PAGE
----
Here's a link to one of my sled builds..
https://www.routerforums.com/twoskies57-gallery/17549-crosscut-sled.html
That is a super nice jig you built, I missed it by about 5 years, do you still use it?
HErb
 

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That is a super nice jig you built, I missed it by about 5 years, do you still use it?
HErb

On just about every project....As solid now as when I built it,,, only it feels like it weighs 40 lps more now...:surprise::surprise::surprise::surprise::surprise:
 

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The very best advice I could give would be to just build one. See what you like, don't like, what works for ya, what don't and consider how to improve upon the design... then build the next one based on what you've learned.
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That is some of the very best wood working advice that can be given. Works for jigs, router tables, and what have you. Make a simple one, on the cheap, and use it for a while. That gives you a chance to find out what it does and doesn't do and how well. Mine was made from left over scrap. Looks crude but about 20 years later I'm still using it. I've never found a need to improve on it yet. My CC sled is one of only about 4 that I've ever kept but it sees regular use so it's worth the space it takes up.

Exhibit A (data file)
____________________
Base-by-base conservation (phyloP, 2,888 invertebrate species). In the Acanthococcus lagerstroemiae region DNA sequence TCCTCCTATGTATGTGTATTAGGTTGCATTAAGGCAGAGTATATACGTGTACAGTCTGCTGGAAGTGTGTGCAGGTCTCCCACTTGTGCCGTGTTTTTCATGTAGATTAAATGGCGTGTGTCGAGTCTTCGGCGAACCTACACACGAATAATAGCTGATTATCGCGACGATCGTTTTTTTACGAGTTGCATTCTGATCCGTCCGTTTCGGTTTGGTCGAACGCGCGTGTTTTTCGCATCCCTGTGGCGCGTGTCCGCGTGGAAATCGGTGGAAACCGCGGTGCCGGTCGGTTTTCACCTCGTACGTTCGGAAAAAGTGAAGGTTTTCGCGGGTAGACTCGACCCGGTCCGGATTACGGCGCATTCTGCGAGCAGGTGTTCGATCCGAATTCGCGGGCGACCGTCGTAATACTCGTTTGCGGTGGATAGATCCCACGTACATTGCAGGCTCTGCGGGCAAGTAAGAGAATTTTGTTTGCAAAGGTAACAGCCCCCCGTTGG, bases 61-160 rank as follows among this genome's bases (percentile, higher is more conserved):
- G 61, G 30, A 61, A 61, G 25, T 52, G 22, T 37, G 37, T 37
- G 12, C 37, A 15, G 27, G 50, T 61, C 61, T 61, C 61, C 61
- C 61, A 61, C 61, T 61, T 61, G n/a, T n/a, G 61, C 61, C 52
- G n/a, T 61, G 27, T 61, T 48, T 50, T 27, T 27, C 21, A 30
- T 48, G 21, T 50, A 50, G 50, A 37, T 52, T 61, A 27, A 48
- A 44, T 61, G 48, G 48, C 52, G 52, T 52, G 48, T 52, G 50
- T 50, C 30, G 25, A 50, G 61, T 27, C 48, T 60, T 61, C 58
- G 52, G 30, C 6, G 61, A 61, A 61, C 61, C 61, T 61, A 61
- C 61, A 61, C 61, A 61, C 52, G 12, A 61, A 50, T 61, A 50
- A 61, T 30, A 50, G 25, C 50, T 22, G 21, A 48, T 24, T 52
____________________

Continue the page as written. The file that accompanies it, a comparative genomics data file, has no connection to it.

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A quick MDF story. I have a 90 degree crosscut sled made from ply. For a project I needed one for 45 degrees. I figured it would be a one off so I used MDF for the base. It worked. I moved to FL a little over 3 years ago and brought it with me. I had it stored next to the back door (people size) in my garage. I had the back door open, which I usually do since it gives me a cross breeze, but had gone into the house for a drink and short break. Suddenly, it started to rain, heavy, as it does so often in FL. By the time I got to close the door the water had puddled just inside the door and the cross cut sled was in the middle of it. I had stood it on it's end and it had sucked up the water for about 3 inches of had swelled. I let it dry but, and you know if you've been down this road, it didn't go back to it's original shape. I was actually able to cut the bad section off and the sled is still usable, but I'll never do that again.